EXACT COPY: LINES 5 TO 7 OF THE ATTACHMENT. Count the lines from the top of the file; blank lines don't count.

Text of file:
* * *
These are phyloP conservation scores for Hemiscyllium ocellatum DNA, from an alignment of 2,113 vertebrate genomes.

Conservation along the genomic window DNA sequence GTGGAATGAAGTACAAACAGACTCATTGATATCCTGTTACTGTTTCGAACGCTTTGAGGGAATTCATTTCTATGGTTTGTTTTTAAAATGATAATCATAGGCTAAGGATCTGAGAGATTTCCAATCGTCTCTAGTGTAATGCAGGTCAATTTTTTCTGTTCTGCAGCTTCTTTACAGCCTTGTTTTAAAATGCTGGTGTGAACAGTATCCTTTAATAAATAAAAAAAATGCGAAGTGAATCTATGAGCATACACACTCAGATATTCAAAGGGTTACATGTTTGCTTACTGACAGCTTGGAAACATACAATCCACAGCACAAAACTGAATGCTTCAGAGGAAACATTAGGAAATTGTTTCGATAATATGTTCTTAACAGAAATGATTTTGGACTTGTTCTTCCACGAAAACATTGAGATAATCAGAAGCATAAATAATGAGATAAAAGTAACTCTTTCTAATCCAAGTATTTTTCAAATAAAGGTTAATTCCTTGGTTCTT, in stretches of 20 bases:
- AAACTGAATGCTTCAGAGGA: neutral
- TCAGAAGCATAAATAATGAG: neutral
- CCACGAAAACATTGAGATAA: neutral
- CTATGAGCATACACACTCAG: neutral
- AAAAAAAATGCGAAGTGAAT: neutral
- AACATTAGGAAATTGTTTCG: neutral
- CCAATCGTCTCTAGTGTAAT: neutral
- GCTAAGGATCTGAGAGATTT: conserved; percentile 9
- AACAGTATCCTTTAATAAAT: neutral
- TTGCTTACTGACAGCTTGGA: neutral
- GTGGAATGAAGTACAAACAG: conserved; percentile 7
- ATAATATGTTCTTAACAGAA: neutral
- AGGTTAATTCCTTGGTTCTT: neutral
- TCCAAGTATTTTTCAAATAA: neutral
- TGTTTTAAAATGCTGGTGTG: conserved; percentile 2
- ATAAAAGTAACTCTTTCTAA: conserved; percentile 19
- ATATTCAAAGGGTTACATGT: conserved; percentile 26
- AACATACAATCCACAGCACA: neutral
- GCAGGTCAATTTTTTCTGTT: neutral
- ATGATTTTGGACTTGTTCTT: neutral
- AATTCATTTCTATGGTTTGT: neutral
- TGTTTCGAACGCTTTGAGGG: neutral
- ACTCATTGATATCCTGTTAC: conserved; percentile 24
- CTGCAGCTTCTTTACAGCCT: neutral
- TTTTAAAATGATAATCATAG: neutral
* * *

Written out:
- CCACGAAAACATTGAGATAA: neutral
- CTATGAGCATACACACTCAG: neutral
- AAAAAAAATGCGAAGTGAAT: neutral